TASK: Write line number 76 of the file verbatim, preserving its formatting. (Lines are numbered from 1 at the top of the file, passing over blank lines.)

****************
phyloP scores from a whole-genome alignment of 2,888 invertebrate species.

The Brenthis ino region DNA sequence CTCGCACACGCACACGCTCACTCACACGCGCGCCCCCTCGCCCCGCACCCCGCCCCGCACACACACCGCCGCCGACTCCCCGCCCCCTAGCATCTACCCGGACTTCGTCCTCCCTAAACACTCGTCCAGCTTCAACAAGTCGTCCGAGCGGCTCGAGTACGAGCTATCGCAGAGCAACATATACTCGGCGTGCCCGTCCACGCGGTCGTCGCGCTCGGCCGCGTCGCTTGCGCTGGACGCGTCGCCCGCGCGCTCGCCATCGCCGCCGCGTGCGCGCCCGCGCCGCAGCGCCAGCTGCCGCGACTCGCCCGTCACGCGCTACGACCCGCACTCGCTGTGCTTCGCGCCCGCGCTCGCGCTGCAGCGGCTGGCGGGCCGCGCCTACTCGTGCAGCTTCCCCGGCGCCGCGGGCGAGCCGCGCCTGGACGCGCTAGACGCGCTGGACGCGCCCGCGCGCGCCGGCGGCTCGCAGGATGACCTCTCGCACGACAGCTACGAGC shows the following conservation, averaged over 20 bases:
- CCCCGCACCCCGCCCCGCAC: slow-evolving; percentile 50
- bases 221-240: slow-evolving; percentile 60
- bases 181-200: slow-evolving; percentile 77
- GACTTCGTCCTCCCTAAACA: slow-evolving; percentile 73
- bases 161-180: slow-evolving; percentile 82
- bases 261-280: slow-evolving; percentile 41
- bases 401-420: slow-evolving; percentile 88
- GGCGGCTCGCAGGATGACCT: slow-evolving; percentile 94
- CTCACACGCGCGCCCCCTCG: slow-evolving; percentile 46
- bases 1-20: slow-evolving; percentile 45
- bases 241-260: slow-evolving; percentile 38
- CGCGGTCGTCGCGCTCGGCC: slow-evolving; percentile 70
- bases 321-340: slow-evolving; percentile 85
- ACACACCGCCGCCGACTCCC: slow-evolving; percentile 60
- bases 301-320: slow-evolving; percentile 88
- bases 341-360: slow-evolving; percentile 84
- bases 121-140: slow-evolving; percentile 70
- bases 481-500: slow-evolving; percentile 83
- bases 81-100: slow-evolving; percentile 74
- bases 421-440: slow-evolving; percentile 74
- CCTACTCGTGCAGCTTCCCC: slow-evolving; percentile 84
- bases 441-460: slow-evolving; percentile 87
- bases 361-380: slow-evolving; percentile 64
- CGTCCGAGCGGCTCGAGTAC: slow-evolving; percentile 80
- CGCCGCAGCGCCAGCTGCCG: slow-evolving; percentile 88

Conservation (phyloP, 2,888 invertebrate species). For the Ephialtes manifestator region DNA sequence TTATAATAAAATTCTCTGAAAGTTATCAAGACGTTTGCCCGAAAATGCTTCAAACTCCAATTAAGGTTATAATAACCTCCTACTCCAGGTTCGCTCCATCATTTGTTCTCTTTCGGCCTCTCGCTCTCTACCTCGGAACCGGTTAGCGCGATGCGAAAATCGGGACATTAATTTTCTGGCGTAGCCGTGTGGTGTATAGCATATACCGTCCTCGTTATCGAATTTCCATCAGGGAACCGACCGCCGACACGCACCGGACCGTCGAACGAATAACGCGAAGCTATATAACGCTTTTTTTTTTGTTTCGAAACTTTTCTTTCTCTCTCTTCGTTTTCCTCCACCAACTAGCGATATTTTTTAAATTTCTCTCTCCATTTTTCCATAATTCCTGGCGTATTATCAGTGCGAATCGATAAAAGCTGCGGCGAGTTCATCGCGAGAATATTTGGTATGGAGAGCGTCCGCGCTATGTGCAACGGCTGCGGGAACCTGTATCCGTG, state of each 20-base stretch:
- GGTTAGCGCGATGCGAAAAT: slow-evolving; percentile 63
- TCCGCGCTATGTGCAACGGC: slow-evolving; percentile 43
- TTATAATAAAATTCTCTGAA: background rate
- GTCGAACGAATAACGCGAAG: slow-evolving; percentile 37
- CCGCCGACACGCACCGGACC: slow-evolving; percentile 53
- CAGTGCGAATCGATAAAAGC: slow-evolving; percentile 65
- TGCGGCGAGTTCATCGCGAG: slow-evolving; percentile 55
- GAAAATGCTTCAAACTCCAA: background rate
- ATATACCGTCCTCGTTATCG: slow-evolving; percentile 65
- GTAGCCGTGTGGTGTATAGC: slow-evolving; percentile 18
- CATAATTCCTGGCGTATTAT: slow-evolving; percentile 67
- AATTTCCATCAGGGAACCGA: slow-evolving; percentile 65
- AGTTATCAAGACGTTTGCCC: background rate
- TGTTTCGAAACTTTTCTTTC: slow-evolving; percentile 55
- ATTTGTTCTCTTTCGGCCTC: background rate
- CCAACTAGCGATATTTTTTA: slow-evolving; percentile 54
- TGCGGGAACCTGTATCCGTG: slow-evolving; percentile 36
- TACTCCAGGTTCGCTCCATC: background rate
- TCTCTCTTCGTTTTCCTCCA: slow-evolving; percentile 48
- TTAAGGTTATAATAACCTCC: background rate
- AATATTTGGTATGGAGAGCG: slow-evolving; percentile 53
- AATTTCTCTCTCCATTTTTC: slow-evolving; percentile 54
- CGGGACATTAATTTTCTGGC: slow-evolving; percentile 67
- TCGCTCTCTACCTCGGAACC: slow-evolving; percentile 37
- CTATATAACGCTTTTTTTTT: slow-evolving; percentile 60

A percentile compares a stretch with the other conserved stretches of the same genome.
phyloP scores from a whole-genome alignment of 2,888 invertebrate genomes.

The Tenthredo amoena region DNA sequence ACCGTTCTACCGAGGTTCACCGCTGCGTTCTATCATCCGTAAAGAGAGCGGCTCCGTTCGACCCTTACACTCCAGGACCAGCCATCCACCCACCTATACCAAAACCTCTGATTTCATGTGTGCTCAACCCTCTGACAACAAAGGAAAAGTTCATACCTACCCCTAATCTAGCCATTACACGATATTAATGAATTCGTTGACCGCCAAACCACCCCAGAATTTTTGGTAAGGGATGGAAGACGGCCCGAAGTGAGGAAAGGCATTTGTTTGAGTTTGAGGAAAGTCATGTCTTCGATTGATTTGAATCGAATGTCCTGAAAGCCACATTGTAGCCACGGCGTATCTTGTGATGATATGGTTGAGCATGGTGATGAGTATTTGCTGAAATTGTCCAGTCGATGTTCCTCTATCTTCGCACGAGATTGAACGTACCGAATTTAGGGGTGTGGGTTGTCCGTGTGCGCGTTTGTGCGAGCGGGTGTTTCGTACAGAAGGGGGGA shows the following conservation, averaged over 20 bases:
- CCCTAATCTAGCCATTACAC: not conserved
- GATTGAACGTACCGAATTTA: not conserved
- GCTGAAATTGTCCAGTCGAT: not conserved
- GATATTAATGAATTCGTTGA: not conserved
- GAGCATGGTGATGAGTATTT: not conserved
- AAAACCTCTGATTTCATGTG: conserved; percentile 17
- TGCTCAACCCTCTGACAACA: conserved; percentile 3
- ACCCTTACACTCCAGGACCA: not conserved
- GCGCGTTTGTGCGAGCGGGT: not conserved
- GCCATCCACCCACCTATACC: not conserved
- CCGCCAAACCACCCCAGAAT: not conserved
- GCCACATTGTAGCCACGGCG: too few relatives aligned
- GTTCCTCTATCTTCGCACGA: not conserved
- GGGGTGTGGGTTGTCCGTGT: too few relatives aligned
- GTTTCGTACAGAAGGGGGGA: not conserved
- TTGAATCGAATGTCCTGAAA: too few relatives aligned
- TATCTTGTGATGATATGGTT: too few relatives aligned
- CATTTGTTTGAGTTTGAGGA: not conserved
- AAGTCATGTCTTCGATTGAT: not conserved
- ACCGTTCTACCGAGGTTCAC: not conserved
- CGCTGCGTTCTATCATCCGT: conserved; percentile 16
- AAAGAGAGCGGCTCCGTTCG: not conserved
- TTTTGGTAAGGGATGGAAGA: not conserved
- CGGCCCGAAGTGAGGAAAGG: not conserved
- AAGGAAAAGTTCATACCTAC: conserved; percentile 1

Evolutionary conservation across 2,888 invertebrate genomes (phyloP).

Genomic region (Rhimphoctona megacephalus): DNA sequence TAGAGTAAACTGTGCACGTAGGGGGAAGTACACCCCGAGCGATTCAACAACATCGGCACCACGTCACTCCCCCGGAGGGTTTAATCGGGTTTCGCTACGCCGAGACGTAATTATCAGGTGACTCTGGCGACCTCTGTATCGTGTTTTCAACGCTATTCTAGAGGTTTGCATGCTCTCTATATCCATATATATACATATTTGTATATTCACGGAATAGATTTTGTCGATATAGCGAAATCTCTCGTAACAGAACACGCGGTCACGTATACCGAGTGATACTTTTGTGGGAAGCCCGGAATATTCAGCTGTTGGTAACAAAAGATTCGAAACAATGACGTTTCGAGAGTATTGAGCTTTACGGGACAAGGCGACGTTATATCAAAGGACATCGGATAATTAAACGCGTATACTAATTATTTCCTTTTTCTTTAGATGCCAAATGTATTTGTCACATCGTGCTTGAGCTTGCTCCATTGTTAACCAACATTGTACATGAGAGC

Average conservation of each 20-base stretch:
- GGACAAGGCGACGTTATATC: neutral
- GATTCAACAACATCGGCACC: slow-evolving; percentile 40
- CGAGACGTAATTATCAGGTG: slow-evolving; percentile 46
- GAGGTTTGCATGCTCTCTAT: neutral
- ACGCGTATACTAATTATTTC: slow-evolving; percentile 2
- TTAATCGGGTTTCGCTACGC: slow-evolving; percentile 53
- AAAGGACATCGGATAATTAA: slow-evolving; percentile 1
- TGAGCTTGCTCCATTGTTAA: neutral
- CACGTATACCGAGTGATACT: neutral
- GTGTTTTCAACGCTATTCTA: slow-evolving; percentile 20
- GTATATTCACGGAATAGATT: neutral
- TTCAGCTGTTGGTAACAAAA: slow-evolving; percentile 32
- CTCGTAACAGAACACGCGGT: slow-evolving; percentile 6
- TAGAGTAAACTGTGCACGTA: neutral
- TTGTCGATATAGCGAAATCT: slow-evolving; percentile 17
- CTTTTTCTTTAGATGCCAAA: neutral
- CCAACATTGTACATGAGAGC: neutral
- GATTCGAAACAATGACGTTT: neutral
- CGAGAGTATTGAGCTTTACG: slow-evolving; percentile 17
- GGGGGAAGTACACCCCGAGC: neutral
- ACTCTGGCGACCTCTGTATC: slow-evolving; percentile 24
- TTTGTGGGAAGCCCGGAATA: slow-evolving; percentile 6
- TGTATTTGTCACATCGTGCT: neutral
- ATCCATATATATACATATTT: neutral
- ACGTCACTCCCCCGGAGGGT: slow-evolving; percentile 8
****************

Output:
- ACCGTTCTACCGAGGTTCAC: not conserved